Late Winter Reminders for Pacific Northwest Gardens

I get frustrated with gardening books.  There are so many books and websites that target the beginning gardener, and plenty of obscure titles that target gardeners who geek out over a single genus.  The ones for advanced readers seem to need a degree or two to understand, while basic ones mainly copy and regurgitate other references already out there.  The first half has pretty pictures but no new techniques, and the last half of the book is a big fat encyclopedia that duplicates the information in all the other books I have.  There aren’t good one-stop-shopping resources for that middle-gardener.  Of course a book like that would be several inches thick.  Or cover a table-top.

A Partial Garden Book Library | #eTilth (c) Lynne Harrison

[Here’s my mom’s partial garden book library.  My library is only a fraction of this size. Thank goodness I get to borrow from this, with generous check-out privileges!]

I’m not likely to make a significant dent into the Gardening 2.0 literature, but I sure wish I had a calendar that kicked me in the butt to do the tasks that I’ve been neglecting.  My biggest problem is thinking ahead several months … if I want Dahlias in summer, I’ld better pull last year’s out of storage now.  I have to throw out the ones that didn’t make it, order more, and start forcing them for cuttings.  Hanging baskets this year?  Better order and start the seeds.  Crud, the apple trees are starting to swell, do I prune, or did I miss the pruning-window again this year?

I always panic a bit knowing that I’ve forgotten some essential task in the garden that just screws me for the rest of the year.

So, inspired by my friend Erica at Northwest Edible Life, here’s my attempt to solve that problem. Pin for later:

Late Winter in the Ornamental Garden | #eTilth

 

Membership Renewals

I try to renew all of my garden-related memberships at the start of the new year; it keeps the business record-keeping simple.  I tend to procrastinate over the three or four “Renew Now” notices and panic a bit when I get my “Final Issue” … did I send the check and it just crossed paths in the mail?  Here are my top recommendations for memberships:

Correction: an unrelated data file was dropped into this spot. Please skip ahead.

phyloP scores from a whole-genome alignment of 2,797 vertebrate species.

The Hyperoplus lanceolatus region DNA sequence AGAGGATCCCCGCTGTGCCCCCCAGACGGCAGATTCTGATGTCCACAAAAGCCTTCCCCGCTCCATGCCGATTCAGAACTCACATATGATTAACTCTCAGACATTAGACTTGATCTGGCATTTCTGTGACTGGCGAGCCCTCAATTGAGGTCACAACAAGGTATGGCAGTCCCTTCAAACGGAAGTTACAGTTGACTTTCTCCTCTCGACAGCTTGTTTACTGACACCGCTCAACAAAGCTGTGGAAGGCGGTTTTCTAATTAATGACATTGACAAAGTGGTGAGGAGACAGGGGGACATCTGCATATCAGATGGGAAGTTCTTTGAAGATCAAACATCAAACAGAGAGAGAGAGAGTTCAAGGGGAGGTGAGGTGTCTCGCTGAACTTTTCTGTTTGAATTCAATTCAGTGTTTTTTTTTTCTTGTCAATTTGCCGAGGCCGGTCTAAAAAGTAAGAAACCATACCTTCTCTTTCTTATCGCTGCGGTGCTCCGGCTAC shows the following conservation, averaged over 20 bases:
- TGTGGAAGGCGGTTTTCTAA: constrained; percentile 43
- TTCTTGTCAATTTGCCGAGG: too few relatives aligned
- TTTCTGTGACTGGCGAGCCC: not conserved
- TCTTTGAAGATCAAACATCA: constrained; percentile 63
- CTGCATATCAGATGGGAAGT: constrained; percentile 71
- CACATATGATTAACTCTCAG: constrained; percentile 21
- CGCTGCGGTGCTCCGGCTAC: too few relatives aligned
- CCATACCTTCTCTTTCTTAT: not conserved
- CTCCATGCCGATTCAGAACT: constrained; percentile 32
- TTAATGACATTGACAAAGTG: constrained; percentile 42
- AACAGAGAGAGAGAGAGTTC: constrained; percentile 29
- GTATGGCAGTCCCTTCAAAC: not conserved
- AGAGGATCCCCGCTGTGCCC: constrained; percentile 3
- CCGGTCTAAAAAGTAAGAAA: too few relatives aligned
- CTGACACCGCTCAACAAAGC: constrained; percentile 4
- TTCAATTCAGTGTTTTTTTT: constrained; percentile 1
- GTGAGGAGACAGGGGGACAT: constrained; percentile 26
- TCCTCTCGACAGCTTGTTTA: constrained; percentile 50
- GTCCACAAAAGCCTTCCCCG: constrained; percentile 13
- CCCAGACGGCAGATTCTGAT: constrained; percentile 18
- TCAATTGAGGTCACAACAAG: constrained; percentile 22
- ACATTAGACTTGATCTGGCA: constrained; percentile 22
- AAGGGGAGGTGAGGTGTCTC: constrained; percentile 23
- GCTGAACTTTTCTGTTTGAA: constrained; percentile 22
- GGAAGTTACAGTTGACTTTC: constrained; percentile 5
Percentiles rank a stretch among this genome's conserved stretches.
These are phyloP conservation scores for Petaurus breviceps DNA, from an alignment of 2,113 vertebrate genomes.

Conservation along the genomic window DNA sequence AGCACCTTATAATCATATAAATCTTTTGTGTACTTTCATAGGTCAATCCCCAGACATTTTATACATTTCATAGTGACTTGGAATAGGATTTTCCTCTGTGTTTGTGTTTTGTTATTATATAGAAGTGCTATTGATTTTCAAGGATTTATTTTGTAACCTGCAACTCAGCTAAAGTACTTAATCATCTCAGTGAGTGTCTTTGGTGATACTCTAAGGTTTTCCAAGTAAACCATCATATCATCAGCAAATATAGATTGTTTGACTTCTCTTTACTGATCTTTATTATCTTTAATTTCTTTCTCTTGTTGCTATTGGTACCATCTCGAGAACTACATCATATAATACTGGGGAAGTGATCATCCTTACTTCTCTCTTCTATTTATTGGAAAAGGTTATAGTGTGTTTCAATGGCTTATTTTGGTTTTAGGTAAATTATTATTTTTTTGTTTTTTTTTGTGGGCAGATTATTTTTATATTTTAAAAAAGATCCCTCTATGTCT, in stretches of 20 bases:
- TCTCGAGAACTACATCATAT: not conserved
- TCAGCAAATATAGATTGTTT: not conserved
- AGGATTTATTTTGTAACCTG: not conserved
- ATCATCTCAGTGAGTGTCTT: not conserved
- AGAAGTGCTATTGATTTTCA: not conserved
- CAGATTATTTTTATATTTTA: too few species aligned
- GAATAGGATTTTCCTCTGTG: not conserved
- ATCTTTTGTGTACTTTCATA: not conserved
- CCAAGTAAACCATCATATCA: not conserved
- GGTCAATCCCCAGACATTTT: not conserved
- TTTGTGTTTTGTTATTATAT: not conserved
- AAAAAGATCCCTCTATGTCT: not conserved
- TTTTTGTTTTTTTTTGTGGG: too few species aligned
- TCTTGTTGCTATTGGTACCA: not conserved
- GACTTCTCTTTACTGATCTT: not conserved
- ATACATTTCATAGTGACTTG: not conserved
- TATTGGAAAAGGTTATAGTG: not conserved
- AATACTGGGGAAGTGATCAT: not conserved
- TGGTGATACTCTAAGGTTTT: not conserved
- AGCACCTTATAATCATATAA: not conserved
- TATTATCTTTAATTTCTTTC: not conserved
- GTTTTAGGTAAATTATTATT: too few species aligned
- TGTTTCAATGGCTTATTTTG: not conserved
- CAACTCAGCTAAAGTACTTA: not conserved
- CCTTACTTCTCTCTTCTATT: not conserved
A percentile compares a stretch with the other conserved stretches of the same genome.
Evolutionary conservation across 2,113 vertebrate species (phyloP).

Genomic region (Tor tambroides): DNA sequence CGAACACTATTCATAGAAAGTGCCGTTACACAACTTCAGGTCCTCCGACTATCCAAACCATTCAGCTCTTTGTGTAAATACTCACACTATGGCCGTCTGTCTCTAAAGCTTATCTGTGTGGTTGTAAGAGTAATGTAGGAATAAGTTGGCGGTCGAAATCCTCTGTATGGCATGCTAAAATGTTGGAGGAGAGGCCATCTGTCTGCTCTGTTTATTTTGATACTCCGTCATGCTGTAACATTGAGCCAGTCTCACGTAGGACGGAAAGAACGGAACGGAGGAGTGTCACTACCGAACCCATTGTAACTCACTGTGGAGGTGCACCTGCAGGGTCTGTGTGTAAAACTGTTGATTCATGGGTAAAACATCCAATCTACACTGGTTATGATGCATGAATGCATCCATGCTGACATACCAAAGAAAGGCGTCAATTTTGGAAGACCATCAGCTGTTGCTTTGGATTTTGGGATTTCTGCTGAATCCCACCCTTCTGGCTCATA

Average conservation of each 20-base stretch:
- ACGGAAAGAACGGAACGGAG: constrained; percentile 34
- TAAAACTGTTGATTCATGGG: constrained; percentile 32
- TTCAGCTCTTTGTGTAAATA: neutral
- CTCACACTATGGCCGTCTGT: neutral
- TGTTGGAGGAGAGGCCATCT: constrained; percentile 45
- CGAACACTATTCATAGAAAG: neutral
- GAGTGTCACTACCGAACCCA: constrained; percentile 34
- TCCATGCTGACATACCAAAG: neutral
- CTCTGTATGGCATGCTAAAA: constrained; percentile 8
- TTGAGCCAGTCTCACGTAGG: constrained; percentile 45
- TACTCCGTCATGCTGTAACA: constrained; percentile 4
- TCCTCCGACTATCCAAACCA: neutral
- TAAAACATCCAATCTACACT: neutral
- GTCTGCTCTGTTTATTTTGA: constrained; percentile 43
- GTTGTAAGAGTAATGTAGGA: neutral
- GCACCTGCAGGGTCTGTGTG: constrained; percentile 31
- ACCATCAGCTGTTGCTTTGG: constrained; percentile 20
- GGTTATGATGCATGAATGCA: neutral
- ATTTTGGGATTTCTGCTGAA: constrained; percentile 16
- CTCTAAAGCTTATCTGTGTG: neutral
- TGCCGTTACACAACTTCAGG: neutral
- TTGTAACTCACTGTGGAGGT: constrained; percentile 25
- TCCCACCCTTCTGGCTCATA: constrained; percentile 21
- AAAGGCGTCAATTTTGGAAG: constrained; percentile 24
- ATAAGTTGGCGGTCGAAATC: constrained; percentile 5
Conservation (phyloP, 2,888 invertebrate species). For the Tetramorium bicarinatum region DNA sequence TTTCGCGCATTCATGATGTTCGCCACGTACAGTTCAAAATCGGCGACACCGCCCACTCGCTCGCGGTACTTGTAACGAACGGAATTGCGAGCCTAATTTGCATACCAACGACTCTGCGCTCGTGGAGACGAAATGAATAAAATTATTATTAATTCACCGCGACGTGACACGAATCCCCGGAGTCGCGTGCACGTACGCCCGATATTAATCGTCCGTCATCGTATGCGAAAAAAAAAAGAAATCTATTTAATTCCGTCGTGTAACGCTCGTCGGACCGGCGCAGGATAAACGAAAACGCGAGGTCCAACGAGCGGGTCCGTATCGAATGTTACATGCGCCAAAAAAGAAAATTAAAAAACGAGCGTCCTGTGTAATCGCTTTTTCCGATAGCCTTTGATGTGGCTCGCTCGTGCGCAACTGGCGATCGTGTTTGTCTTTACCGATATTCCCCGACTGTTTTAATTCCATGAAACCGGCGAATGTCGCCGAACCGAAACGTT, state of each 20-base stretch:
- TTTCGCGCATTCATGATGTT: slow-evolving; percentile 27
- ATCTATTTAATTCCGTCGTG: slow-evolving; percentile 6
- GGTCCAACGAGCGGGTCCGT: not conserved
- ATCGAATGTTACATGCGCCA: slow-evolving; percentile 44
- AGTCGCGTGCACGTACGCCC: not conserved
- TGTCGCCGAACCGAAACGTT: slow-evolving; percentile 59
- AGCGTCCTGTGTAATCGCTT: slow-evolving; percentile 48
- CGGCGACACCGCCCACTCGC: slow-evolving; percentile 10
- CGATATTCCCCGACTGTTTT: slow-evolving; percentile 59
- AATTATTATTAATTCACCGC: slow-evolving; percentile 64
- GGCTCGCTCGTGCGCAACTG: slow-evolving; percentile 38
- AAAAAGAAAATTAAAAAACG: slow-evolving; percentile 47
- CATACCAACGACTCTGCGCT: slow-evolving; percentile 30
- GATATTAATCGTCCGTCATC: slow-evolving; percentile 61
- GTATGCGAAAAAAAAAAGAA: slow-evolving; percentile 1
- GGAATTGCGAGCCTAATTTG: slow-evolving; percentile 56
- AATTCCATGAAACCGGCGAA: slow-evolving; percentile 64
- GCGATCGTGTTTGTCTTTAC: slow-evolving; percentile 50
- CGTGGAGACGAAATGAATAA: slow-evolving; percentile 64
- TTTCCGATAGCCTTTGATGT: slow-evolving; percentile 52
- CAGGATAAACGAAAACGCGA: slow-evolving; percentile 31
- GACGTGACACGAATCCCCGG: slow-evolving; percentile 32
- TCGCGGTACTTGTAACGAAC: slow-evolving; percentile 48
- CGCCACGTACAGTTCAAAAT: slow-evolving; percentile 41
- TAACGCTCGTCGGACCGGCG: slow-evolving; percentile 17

Oh crap, did I order that?

Of course, all the best gardeners placed their orders in late fall and are sitting smugly, gloating over those lovely seed packets.  Right?  Problem is, plant lust kicks in and I just have to have that hot new thing.  Or that old-but-new thing you just have to try.  Matt Mattus, I blame you.

Friday Tidy

This is the mantra in the summer perennial border.  Spending one day a week trimming back plants and sweeping edges will do wonders.  It’s a little impractical to pick a day by the calendar in the winter; for sure it will be raining.  Instead, take those few dry hours whenever they occur to clean up.

  • Clean out the gutters and unclog storm grates.
  • Clean out your greenhouse (or polytunnel, or cold frame, or garage, or windowsill) to get ready for the growing season.  Wipe down surfaces, clean out old pots.  Prepare new potting soil.
  • Wipe down winter containers, and if you haven’t already, lift them up on pot-risers to ensure drainage.
  • Prune dead wood from fruit trees and shrubs.  Large-flowering Clematis blooms on 2nd year vines; check pruning guides from the experts.
  • Prune fruit trees, and ornamental deciduous shrubs.  Join Plant Amnesty for more guidance.
  • Trim off Hellebore leaves and burn them (or tie off and dispose of in the trash, not municipal waste); they harbor the botrytis fungus which will splash onto the flowers.
  • Replace tired flowers in your winter containers with cyclamen, pansies, and primroses.  You can even sink those narcissus and tulip bulbs you forgot to plant deep into the pot for some late-spring color.
  • Apply mulch to your garden beds … chicken-n-chips and steer manure will kick-start spring growth in perennial beds.  Use arborist chips under trees and shrubs, and on pathways.

Like we actually need an excuse to go plant shopping?

You can force Paperwhites, Hyacinths or Amaryllis for a late-winter pick-me-up.  Go shopping for winter-fragrance shrubs like Daphne bholua (the longest blooming daphne from late October through January), Sarcococca, and Hamamelis so you can choose them in bloom.  Don’t forget to drop in a few Primulas for a pop of color!

Primroses in spring | #eTilth

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